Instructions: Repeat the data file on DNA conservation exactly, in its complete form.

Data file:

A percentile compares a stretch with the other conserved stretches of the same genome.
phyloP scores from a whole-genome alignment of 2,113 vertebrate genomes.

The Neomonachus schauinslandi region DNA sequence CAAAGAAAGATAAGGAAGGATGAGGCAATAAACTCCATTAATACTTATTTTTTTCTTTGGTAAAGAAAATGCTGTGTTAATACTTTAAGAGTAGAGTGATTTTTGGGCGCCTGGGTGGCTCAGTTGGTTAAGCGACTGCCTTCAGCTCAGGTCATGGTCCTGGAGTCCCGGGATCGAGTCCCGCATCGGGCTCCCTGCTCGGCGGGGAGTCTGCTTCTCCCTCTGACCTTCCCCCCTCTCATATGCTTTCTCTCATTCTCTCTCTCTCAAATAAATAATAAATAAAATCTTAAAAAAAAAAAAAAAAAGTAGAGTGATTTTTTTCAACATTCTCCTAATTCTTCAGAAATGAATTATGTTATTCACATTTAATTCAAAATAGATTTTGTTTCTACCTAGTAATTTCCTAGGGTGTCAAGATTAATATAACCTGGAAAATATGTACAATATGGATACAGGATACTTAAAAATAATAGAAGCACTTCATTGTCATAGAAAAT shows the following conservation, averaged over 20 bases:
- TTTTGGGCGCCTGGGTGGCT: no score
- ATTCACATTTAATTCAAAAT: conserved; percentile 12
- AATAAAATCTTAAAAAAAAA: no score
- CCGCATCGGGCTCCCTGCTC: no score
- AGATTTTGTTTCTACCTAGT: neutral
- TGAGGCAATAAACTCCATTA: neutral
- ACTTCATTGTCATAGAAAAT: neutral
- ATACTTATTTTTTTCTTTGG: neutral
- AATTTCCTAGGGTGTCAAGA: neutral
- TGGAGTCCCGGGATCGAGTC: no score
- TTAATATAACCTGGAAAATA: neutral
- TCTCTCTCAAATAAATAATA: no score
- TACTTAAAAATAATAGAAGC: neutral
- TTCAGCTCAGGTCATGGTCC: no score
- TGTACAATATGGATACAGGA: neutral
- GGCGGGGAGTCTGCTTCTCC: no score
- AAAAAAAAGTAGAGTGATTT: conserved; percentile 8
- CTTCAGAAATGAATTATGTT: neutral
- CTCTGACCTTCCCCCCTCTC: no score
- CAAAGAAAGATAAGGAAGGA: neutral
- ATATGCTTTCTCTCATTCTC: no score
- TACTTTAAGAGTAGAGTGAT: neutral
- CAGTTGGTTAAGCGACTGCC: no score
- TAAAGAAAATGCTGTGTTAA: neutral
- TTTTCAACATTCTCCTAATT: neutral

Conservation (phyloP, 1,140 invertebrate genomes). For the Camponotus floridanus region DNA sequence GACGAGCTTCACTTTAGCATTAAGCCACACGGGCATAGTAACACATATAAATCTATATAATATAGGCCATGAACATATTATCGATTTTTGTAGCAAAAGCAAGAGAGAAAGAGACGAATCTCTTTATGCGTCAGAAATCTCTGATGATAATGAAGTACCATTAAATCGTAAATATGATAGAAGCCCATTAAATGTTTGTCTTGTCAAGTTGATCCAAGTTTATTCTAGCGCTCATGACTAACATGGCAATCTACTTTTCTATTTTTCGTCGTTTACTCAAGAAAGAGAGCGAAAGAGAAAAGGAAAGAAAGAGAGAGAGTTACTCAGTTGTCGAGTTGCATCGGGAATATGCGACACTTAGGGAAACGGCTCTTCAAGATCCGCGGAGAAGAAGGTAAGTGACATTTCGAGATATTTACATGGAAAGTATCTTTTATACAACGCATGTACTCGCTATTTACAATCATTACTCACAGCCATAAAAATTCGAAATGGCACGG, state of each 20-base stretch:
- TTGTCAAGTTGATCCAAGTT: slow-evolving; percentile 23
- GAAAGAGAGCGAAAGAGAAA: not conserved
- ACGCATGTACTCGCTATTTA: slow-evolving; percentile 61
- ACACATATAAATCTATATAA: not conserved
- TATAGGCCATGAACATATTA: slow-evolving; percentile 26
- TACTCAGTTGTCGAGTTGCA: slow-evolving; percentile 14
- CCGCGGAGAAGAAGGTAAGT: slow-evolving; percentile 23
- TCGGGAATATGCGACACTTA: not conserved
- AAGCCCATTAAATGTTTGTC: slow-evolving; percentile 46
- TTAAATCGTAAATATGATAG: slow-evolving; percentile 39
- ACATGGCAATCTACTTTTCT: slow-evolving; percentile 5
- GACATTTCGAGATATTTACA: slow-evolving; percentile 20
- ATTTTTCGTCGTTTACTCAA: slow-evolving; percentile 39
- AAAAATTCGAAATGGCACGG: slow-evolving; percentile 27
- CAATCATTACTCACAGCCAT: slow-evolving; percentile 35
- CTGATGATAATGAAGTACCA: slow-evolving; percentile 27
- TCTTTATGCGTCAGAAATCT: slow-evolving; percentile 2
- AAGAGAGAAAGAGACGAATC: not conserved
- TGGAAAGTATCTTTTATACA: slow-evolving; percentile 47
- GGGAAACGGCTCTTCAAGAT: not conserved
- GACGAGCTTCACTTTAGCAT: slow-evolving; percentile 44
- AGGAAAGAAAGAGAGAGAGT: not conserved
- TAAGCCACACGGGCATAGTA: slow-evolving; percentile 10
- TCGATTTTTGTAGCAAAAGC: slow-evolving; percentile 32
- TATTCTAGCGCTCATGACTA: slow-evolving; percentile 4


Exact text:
A percentile compares a stretch with the other conserved stretches of the same genome.
phyloP scores from a whole-genome alignment of 2,113 vertebrate genomes.

The Neomonachus schauinslandi region DNA sequence CAAAGAAAGATAAGGAAGGATGAGGCAATAAACTCCATTAATACTTATTTTTTTCTTTGGTAAAGAAAATGCTGTGTTAATACTTTAAGAGTAGAGTGATTTTTGGGCGCCTGGGTGGCTCAGTTGGTTAAGCGACTGCCTTCAGCTCAGGTCATGGTCCTGGAGTCCCGGGATCGAGTCCCGCATCGGGCTCCCTGCTCGGCGGGGAGTCTGCTTCTCCCTCTGACCTTCCCCCCTCTCATATGCTTTCTCTCATTCTCTCTCTCTCAAATAAATAATAAATAAAATCTTAAAAAAAAAAAAAAAAAGTAGAGTGATTTTTTTCAACATTCTCCTAATTCTTCAGAAATGAATTATGTTATTCACATTTAATTCAAAATAGATTTTGTTTCTACCTAGTAATTTCCTAGGGTGTCAAGATTAATATAACCTGGAAAATATGTACAATATGGATACAGGATACTTAAAAATAATAGAAGCACTTCATTGTCATAGAAAAT shows the following conservation, averaged over 20 bases:
- TTTTGGGCGCCTGGGTGGCT: no score
- ATTCACATTTAATTCAAAAT: conserved; percentile 12
- AATAAAATCTTAAAAAAAAA: no score
- CCGCATCGGGCTCCCTGCTC: no score
- AGATTTTGTTTCTACCTAGT: neutral
- TGAGGCAATAAACTCCATTA: neutral
- ACTTCATTGTCATAGAAAAT: neutral
- ATACTTATTTTTTTCTTTGG: neutral
- AATTTCCTAGGGTGTCAAGA: neutral
- TGGAGTCCCGGGATCGAGTC: no score
- TTAATATAACCTGGAAAATA: neutral
- TCTCTCTCAAATAAATAATA: no score
- TACTTAAAAATAATAGAAGC: neutral
- TTCAGCTCAGGTCATGGTCC: no score
- TGTACAATATGGATACAGGA: neutral
- GGCGGGGAGTCTGCTTCTCC: no score
- AAAAAAAAGTAGAGTGATTT: conserved; percentile 8
- CTTCAGAAATGAATTATGTT: neutral
- CTCTGACCTTCCCCCCTCTC: no score
- CAAAGAAAGATAAGGAAGGA: neutral
- ATATGCTTTCTCTCATTCTC: no score
- TACTTTAAGAGTAGAGTGAT: neutral
- CAGTTGGTTAAGCGACTGCC: no score
- TAAAGAAAATGCTGTGTTAA: neutral
- TTTTCAACATTCTCCTAATT: neutral

Conservation (phyloP, 1,140 invertebrate genomes). For the Camponotus floridanus region DNA sequence GACGAGCTTCACTTTAGCATTAAGCCACACGGGCATAGTAACACATATAAATCTATATAATATAGGCCATGAACATATTATCGATTTTTGTAGCAAAAGCAAGAGAGAAAGAGACGAATCTCTTTATGCGTCAGAAATCTCTGATGATAATGAAGTACCATTAAATCGTAAATATGATAGAAGCCCATTAAATGTTTGTCTTGTCAAGTTGATCCAAGTTTATTCTAGCGCTCATGACTAACATGGCAATCTACTTTTCTATTTTTCGTCGTTTACTCAAGAAAGAGAGCGAAAGAGAAAAGGAAAGAAAGAGAGAGAGTTACTCAGTTGTCGAGTTGCATCGGGAATATGCGACACTTAGGGAAACGGCTCTTCAAGATCCGCGGAGAAGAAGGTAAGTGACATTTCGAGATATTTACATGGAAAGTATCTTTTATACAACGCATGTACTCGCTATTTACAATCATTACTCACAGCCATAAAAATTCGAAATGGCACGG, state of each 20-base stretch:
- TTGTCAAGTTGATCCAAGTT: slow-evolving; percentile 23
- GAAAGAGAGCGAAAGAGAAA: not conserved
- ACGCATGTACTCGCTATTTA: slow-evolving; percentile 61
- ACACATATAAATCTATATAA: not conserved
- TATAGGCCATGAACATATTA: slow-evolving; percentile 26
- TACTCAGTTGTCGAGTTGCA: slow-evolving; percentile 14
- CCGCGGAGAAGAAGGTAAGT: slow-evolving; percentile 23
- TCGGGAATATGCGACACTTA: not conserved
- AAGCCCATTAAATGTTTGTC: slow-evolving; percentile 46
- TTAAATCGTAAATATGATAG: slow-evolving; percentile 39
- ACATGGCAATCTACTTTTCT: slow-evolving; percentile 5
- GACATTTCGAGATATTTACA: slow-evolving; percentile 20
- ATTTTTCGTCGTTTACTCAA: slow-evolving; percentile 39
- AAAAATTCGAAATGGCACGG: slow-evolving; percentile 27
- CAATCATTACTCACAGCCAT: slow-evolving; percentile 35
- CTGATGATAATGAAGTACCA: slow-evolving; percentile 27
- TCTTTATGCGTCAGAAATCT: slow-evolving; percentile 2
- AAGAGAGAAAGAGACGAATC: not conserved
- TGGAAAGTATCTTTTATACA: slow-evolving; percentile 47
- GGGAAACGGCTCTTCAAGAT: not conserved
- GACGAGCTTCACTTTAGCAT: slow-evolving; percentile 44
- AGGAAAGAAAGAGAGAGAGT: not conserved
- TAAGCCACACGGGCATAGTA: slow-evolving; percentile 10
- TCGATTTTTGTAGCAAAAGC: slow-evolving; percentile 32
- TATTCTAGCGCTCATGACTA: slow-evolving; percentile 4